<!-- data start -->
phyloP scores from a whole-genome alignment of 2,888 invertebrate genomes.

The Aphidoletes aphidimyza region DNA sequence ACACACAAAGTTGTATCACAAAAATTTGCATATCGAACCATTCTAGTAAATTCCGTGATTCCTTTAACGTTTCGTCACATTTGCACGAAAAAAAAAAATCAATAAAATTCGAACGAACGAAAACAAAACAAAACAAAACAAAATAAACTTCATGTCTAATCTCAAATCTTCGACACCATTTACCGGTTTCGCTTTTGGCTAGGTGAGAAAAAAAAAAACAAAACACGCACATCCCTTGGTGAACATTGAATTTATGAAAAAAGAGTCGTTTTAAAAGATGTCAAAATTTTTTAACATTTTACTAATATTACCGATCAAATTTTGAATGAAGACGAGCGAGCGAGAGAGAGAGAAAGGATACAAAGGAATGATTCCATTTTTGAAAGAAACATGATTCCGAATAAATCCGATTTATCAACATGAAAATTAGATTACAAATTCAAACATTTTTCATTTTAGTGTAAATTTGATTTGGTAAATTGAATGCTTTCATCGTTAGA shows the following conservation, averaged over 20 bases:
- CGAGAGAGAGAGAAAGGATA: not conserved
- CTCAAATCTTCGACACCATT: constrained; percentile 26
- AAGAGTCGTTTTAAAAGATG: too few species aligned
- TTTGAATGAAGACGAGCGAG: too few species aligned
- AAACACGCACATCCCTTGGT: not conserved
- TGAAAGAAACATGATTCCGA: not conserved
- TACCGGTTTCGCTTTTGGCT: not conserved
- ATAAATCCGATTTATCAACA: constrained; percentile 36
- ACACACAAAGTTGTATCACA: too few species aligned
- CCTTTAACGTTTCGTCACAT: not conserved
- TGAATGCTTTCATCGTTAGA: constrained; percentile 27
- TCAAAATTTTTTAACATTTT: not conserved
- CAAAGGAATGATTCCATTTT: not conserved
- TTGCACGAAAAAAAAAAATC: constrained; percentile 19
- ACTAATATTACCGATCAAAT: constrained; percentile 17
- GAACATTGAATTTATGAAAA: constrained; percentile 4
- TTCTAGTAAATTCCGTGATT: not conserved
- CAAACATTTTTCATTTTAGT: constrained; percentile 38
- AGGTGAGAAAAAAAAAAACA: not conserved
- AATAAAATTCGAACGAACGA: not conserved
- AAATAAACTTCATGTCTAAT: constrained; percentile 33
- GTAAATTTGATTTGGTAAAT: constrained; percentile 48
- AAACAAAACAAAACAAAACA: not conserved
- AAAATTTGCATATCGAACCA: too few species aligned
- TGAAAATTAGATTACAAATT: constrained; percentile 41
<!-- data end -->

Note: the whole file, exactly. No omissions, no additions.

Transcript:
phyloP scores from a whole-genome alignment of 2,888 invertebrate genomes.

The Aphidoletes aphidimyza region DNA sequence ACACACAAAGTTGTATCACAAAAATTTGCATATCGAACCATTCTAGTAAATTCCGTGATTCCTTTAACGTTTCGTCACATTTGCACGAAAAAAAAAAATCAATAAAATTCGAACGAACGAAAACAAAACAAAACAAAACAAAATAAACTTCATGTCTAATCTCAAATCTTCGACACCATTTACCGGTTTCGCTTTTGGCTAGGTGAGAAAAAAAAAAACAAAACACGCACATCCCTTGGTGAACATTGAATTTATGAAAAAAGAGTCGTTTTAAAAGATGTCAAAATTTTTTAACATTTTACTAATATTACCGATCAAATTTTGAATGAAGACGAGCGAGCGAGAGAGAGAGAAAGGATACAAAGGAATGATTCCATTTTTGAAAGAAACATGATTCCGAATAAATCCGATTTATCAACATGAAAATTAGATTACAAATTCAAACATTTTTCATTTTAGTGTAAATTTGATTTGGTAAATTGAATGCTTTCATCGTTAGA shows the following conservation, averaged over 20 bases:
- CGAGAGAGAGAGAAAGGATA: not conserved
- CTCAAATCTTCGACACCATT: constrained; percentile 26
- AAGAGTCGTTTTAAAAGATG: too few species aligned
- TTTGAATGAAGACGAGCGAG: too few species aligned
- AAACACGCACATCCCTTGGT: not conserved
- TGAAAGAAACATGATTCCGA: not conserved
- TACCGGTTTCGCTTTTGGCT: not conserved
- ATAAATCCGATTTATCAACA: constrained; percentile 36
- ACACACAAAGTTGTATCACA: too few species aligned
- CCTTTAACGTTTCGTCACAT: not conserved
- TGAATGCTTTCATCGTTAGA: constrained; percentile 27
- TCAAAATTTTTTAACATTTT: not conserved
- CAAAGGAATGATTCCATTTT: not conserved
- TTGCACGAAAAAAAAAAATC: constrained; percentile 19
- ACTAATATTACCGATCAAAT: constrained; percentile 17
- GAACATTGAATTTATGAAAA: constrained; percentile 4
- TTCTAGTAAATTCCGTGATT: not conserved
- CAAACATTTTTCATTTTAGT: constrained; percentile 38
- AGGTGAGAAAAAAAAAAACA: not conserved
- AATAAAATTCGAACGAACGA: not conserved
- AAATAAACTTCATGTCTAAT: constrained; percentile 33
- GTAAATTTGATTTGGTAAAT: constrained; percentile 48
- AAACAAAACAAAACAAAACA: not conserved
- AAAATTTGCATATCGAACCA: too few species aligned
- TGAAAATTAGATTACAAATT: constrained; percentile 41